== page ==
BTW, you should always check with your health care provider about any alternative remedy, and this post should not be taken as medical advice.
Apr 29, '07Fighting the Future
An essay on pandemics and volunteering to help. Volunteering is something that many Americans have done in the past. The question is, will they do it now to help the nation get ready for something that is coming, but we don't know when?
http://afludiary.blogspot.com/2007/0...ng-future.htmlLast edit by indigo girl on Sep 15, '07
May 1, '07Voices to Heed, Books to Read
An essay on Who's Who in the world of pandemic influenza
If you are not familiar with any of them already, check this out.
You can view Garrett and Osterholm on this very recent archived webcast.
What they are saying is rather alarming.
http://www.cfr.org/publication/13000/Last edit by indigo girl on Sep 15, '07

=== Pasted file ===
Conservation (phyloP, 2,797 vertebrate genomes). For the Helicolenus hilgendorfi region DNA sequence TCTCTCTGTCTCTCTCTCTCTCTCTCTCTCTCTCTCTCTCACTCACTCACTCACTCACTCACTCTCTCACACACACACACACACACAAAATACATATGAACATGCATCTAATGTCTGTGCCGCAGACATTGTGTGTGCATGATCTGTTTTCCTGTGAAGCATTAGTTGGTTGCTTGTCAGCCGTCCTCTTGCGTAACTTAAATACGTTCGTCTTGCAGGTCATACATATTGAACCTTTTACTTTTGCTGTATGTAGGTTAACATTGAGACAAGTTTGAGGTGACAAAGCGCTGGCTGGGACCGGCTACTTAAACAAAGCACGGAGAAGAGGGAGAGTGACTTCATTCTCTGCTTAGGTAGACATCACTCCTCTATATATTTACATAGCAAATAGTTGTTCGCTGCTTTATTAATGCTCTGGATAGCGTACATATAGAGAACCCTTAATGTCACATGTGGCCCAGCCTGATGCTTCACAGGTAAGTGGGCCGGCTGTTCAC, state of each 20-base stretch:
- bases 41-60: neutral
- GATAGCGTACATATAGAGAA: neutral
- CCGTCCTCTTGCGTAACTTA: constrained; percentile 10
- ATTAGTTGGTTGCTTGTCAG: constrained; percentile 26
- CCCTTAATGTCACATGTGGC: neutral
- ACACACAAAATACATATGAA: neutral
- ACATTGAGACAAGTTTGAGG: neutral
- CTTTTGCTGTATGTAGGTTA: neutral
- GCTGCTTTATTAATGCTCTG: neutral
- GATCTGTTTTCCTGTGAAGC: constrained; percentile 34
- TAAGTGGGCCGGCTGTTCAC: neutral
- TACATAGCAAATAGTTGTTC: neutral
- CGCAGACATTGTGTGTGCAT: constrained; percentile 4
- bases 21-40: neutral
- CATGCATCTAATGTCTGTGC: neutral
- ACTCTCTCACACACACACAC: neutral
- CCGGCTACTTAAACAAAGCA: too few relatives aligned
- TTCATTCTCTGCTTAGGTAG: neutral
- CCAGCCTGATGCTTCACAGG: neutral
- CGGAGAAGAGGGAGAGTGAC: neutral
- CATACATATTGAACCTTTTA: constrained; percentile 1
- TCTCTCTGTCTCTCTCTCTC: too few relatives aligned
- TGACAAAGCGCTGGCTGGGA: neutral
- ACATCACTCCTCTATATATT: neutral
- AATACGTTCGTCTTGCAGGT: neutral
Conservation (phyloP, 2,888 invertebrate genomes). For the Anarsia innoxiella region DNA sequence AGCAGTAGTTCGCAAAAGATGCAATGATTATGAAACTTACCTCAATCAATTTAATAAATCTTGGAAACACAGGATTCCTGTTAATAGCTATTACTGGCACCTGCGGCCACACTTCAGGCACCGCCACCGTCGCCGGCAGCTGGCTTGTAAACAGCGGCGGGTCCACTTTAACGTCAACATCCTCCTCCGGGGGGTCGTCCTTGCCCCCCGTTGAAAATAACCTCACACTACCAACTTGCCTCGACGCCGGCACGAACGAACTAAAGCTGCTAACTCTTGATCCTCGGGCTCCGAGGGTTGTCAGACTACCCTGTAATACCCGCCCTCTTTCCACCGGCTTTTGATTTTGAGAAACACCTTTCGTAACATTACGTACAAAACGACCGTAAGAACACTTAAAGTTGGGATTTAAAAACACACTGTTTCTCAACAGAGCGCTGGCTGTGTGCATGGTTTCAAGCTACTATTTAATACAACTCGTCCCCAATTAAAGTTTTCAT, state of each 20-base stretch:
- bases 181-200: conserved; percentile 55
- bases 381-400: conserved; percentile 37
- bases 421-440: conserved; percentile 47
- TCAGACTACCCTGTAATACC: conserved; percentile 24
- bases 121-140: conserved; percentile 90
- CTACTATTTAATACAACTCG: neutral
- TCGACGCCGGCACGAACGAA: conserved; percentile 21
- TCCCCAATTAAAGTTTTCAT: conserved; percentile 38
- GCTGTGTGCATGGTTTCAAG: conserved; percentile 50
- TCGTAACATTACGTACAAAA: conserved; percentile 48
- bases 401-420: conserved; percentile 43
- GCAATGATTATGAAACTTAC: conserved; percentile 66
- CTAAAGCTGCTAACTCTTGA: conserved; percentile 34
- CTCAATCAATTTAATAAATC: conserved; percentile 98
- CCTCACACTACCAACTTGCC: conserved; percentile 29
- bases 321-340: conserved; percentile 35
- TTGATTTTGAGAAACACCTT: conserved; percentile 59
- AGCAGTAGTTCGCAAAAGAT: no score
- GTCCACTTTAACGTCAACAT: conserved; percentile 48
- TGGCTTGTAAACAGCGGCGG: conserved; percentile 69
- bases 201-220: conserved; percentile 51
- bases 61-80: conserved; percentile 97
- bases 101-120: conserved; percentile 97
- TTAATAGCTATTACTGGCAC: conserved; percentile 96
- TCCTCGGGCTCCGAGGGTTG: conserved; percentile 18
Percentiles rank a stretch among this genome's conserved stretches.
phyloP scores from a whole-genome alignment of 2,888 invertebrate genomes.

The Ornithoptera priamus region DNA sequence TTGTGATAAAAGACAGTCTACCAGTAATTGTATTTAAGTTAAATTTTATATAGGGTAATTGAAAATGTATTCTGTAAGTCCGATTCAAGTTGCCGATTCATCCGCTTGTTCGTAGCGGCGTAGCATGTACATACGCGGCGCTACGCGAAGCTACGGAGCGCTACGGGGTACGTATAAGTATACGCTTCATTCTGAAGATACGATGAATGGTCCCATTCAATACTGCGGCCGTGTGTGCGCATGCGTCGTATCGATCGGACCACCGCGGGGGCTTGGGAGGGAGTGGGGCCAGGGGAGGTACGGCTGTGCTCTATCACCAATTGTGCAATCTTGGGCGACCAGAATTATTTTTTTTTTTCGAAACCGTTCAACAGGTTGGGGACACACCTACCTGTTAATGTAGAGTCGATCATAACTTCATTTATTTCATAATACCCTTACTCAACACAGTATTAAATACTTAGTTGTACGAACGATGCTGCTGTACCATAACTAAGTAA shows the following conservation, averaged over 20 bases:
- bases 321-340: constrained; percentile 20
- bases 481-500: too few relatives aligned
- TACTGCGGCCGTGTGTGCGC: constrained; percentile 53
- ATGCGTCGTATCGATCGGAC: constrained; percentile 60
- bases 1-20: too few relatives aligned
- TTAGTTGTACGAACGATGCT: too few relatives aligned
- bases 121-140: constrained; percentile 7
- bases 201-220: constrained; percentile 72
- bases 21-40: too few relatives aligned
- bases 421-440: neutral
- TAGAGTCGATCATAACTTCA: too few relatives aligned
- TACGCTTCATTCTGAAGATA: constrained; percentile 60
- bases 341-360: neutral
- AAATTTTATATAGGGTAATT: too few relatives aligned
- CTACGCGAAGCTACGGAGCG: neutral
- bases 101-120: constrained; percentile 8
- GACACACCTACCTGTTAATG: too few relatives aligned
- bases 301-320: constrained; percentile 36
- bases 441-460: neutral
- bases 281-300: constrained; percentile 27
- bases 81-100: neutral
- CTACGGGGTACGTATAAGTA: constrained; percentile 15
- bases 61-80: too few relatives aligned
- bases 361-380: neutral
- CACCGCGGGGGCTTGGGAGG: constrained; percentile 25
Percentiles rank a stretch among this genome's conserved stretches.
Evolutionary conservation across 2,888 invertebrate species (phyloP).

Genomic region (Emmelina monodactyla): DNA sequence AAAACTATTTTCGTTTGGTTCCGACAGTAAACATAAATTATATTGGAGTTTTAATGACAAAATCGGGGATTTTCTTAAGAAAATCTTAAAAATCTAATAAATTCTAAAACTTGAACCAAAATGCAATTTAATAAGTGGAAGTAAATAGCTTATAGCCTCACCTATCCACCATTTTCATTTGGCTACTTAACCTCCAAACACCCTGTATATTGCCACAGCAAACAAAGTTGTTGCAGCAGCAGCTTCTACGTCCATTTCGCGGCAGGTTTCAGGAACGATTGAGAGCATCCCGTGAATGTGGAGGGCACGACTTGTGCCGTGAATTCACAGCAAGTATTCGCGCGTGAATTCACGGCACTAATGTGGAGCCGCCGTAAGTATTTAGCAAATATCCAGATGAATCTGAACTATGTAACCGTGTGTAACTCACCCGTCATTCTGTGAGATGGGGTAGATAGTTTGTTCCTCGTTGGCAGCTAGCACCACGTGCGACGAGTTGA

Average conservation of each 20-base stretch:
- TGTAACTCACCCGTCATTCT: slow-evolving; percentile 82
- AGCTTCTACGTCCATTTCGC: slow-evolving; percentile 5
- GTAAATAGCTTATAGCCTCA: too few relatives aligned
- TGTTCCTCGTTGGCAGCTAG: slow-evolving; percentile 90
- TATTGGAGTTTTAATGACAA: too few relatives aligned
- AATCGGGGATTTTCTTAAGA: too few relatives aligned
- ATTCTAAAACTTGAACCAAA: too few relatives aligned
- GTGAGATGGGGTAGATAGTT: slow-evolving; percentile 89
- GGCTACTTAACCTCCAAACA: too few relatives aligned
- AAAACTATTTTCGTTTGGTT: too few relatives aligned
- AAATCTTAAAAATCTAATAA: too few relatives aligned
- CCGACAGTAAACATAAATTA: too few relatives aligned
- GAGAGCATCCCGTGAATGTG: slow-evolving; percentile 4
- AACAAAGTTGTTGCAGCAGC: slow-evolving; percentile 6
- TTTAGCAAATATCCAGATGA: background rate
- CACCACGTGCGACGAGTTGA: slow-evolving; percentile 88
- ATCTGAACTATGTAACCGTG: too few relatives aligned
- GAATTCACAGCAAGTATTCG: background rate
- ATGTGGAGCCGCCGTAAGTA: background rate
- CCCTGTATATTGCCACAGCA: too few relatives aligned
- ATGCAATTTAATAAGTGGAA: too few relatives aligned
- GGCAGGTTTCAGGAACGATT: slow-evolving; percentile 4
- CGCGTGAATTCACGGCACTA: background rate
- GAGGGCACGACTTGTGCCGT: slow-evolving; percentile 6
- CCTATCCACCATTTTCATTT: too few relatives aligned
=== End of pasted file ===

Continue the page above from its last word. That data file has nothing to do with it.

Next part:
May 2, '07New York State is still soliciting comments from the public thru May on pandemic planning and ventilator use so if you want to contact them, you can. CIDRAP has an update on the discusssions.
Some of what they are saying is amazing. Really, you should read this. It's important to
understand the thinking behind these decisions.
Quote from [urlwww.cidrap.umn.edu/cidrap/content/influenza/panflu/news/apr3007ventilator.html][/url]
The NYSDOH has publicized the proposal via many avenues, starting by posting it on the department's Web site. The plan has been sent to state emergency preparedness coordinators, the Association of State and Territorial Health Officials, certain medical societies, advocacy groups for people with disabilities, hospital associations, the National Kidney Foundation, and state and county health officials in New York. The department also ran a satellite video conference with hospitals around the state and briefed hospital officials in New York City.
"We're very explicitly putting this out for public comment. We want to be sure people have ample opportunity for input," Birkhead said. The panel is asking for comments by the end of May.
Powell said a number of other states are considering the problem of ventilator allocation, but she was not aware of any other state that has published recommendations.